High Moral Reasoning Associated with Increased Activity in the Human Brain’s Reward System
New study from Penn researchers provides clues to individual differences in moral development
Individuals who have a high level of moral reasoning show increased activity in the brain’s frontostriatal reward system, both during periods of rest and while performing a sequential risk taking and decision making task according to a new study from researchers at the Perelman School of Medicine, the Wharton School of the University of Pennsylvania, Shanghai International Studies University in Shanghai, China and Charité Universitätsmediz in Berlin, Germany. The findings from the study may help researchers to understand how brain function differs in individuals at different stages of moral reasoning and why some individuals who reach a high level of moral reasoning are more likely to engage in certain “prosocial” behaviors – such as performing community service or giving to charity – based on more advanced principles and ethical rules.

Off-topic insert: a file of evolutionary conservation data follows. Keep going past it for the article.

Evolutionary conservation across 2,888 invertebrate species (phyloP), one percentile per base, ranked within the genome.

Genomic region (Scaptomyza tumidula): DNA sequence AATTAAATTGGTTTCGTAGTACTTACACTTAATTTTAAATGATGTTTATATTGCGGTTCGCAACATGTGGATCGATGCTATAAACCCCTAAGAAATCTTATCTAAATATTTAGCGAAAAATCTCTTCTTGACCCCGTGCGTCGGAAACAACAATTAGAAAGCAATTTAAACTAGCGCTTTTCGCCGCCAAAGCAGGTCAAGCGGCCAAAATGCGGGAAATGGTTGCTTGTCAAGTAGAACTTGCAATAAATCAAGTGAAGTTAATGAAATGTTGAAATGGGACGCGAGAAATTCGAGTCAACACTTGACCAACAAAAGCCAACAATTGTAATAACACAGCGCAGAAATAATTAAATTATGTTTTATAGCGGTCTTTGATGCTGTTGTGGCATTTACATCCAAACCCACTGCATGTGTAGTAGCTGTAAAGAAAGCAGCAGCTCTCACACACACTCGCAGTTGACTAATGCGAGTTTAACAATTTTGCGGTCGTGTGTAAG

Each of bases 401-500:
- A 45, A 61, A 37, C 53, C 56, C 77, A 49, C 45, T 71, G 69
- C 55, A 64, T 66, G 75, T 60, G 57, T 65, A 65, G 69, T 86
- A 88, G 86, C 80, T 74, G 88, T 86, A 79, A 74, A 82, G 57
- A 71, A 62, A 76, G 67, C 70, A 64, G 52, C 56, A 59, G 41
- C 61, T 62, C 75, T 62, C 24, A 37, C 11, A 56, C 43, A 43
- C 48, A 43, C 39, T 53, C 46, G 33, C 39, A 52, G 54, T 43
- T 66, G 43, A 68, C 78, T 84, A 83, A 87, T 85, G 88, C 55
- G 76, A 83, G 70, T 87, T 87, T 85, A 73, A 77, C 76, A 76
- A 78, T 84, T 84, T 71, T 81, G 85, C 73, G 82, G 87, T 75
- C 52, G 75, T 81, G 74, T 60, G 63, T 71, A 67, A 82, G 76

Click here to read more.
71st Annual Meeting of the Southern Neurosurgical Society
Feb. 26-29, 2020; Richmond, Va.
3rd Annual Mayo Clinic Advances and Innovations in Complex Neuroscience Patient Care: Brain and Spine 2020
Feb. 27-29, 2020; Sedona, Ariz.
Multidisciplinary Neuro-Oncology Symposium: Updates in Medical and Surgical Management of Brain Tumors
March 6-7, 2020; Orlando, Fla.
5th Annual Safety in Spine Surgery Summit
March 12-13, 2020; New York
EANS Research Course & Young Neurosurgeons Meeting
March 26-28, 2020; Zurich